Dungons & Dragons is going free-to-play.
Not Dungeons & Dragons Online. That’s been free-to-play for nearly five years. Actual Dungeons & Dragons. The physical version.
Yeah, that’s a little weird.
When the new Fifth Edition of D&D hits this summer, Wizards of the Coast will make available a “Basic D&D” pdf that will contain “levels 1 to 20 and covers the cleric, fighter, rogue, and wizard, presenting what we view as the essential subclass for each. It also provides the dwarf, elf, halfling, and human as race options.”
Of course, if you want more than just these basics, such as other races, classes, a world setting, and, we’d presume, a larger variety of monsters, you’re encouraged to pick up the Dungeons & Dragons Starter Set or the “big three” rulebooks: Player’s Handbook, Dungeons Master’s Guide, and Monster Manual.
The general feeling regarding D&D’s Fourth Edition was that it attempted to incorporate video game/MMO-style rules into D&D. To put it mildly, that didn’t go over well, though its release just a few years after the “Version 3.5” rules set might have had something to do with it. In any case, it was a vastly different game from prior editions, to the point that even long-time players such as yours truly (who first rolled up a magic-user in 1983) were perplexed by the strange and confusing new systems.
This might be the better approach. Rather than try to emulate the gameplay of MMOs, Wizards of the Coast is trying to emulate their financial model. Free demo packets of RPGs aren’t a totally new concept – Free RPG Day is a thing, meant to imitate Free Comic Book Day – but for the industry leader for 40 years to attempt such a thing as a significant part of a core release is an eye-opener.
(One might also cynically note that in offering the Starter Set on July 15, the PHB on Aug. 19, The MM on Sept. 30, and the DMG on Nov. 18, Wizards is also taking another cue from the video game market: that of staggered DLC releases shortly after launch. Technically, RPGs release new sourcebooks, DLC-style, for decades, but to do that with the core rulebooks seems wonky.)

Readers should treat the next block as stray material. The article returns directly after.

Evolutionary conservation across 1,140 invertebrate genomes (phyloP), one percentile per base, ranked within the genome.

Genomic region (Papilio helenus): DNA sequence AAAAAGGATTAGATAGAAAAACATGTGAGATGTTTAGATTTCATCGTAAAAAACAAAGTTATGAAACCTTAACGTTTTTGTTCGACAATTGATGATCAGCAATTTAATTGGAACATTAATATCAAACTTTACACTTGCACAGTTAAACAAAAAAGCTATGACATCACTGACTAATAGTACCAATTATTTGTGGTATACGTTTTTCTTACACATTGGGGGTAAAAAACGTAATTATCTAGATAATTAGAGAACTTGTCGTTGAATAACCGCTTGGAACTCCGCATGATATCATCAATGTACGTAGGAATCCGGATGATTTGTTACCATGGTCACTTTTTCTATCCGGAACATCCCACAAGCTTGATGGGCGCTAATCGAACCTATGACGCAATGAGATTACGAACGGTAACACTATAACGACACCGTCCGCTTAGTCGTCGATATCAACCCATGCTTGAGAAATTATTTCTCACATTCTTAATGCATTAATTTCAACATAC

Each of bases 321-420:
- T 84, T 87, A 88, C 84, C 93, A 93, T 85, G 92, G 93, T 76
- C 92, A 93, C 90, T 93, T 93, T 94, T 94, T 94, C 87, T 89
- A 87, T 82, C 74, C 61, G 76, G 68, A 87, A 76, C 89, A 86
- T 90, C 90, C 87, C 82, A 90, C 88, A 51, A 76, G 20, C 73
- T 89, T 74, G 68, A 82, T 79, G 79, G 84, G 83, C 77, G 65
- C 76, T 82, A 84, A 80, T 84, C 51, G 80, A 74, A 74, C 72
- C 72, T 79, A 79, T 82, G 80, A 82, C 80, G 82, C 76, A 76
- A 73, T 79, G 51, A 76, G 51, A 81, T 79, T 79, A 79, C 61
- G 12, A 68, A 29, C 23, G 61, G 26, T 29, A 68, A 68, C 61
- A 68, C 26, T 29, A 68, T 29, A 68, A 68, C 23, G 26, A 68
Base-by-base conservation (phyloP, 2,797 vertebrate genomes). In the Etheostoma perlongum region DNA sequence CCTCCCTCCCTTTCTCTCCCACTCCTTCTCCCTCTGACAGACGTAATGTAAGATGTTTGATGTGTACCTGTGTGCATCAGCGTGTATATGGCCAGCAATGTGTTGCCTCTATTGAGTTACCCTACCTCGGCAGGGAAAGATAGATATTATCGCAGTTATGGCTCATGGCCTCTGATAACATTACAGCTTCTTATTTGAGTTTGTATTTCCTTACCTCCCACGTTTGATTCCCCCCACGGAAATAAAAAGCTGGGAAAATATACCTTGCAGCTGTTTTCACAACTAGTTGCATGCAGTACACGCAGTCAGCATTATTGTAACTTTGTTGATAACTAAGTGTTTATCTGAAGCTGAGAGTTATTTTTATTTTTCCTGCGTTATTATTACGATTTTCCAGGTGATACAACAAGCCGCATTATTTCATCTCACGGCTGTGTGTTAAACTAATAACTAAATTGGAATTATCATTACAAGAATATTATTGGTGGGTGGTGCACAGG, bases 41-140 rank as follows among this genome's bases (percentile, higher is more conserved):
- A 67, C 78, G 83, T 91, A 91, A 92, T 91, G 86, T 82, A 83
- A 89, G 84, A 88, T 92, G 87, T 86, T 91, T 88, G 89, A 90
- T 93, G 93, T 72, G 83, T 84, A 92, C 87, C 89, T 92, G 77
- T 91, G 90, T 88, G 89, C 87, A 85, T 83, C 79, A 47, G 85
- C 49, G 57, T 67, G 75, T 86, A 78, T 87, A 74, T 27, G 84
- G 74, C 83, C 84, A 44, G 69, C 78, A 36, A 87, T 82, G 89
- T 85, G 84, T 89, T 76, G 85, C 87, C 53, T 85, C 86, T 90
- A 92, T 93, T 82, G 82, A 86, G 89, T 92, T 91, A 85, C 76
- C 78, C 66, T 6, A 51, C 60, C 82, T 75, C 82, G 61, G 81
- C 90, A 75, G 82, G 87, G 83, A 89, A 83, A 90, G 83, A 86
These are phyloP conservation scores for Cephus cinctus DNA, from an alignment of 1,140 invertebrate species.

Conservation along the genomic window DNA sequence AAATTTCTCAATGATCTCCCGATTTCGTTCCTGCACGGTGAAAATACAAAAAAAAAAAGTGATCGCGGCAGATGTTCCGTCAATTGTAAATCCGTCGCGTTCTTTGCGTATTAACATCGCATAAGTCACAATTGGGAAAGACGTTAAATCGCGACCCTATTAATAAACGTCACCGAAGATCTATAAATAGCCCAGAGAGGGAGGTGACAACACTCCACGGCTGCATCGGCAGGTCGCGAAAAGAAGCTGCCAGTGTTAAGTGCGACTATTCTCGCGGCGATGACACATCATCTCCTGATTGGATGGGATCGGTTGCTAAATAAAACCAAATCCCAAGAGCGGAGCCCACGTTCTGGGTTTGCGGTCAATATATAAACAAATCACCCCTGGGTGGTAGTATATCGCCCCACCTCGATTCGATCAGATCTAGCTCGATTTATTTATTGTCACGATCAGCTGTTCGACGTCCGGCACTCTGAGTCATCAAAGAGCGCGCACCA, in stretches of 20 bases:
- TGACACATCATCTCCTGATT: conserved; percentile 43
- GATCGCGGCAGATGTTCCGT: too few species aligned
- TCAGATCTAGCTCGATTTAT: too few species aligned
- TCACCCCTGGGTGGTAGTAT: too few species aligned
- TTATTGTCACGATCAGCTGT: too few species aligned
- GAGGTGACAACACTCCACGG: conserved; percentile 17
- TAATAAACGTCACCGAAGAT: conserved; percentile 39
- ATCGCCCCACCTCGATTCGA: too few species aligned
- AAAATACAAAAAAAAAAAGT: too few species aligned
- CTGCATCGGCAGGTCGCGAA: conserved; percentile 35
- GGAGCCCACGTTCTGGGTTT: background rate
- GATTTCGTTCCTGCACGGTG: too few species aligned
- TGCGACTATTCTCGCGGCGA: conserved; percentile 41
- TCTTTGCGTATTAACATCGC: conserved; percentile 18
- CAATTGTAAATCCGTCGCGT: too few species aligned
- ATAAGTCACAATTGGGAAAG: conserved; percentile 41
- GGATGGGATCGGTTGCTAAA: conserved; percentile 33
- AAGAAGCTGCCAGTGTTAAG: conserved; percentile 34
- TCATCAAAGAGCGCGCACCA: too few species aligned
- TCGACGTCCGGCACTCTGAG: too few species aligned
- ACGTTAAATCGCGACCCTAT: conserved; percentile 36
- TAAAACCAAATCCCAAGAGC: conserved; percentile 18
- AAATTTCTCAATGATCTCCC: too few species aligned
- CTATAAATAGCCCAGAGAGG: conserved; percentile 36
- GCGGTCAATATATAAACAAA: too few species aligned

Any D&D player knows that the rules tend a little to the verbose, so it’s a bit of a mystery as to how detailed and overall “fun” such a limited rules set could be. If we were to take the F2P comparison to its logical extreme, we’d assume that you could theoretically play a full campaign with just the Basic D&D pdf, assuming you were clever and inventive enough and didn’t mind the limit of having just a few races and monsters. It’s a little like playing with just the core three rulebooks and not investing in increasingly niche titles like “The Ultimate Guide to Level 16-17 Chaotic Neutral Female Dwarf Rogues” ($24.99, coming this winter). As with many F2P games, the reality of it is that you’ll probably eventually either quit or feel the urge to spend money.
In any case, just like with their attempts at Fourth Edition, Wizards of the Coast knows where the gaming industry is headed. The company knows it competes not just with other pen-and-paper RPGs, but with countless video games as well. And it realizes that getting people into their game, through any means possible, is key. Offering a basic version of the game for free, and charging for additional materials, is an ideal way to do that. In that way, Wizards understands what video game developers are still coming around on: Free-to-play is the future, and you’d best figure out how to make it work for you.
Now, can I spend $1.99 to get +4 on my saving throws? Or would that be pay-to-win?
By Jason Winter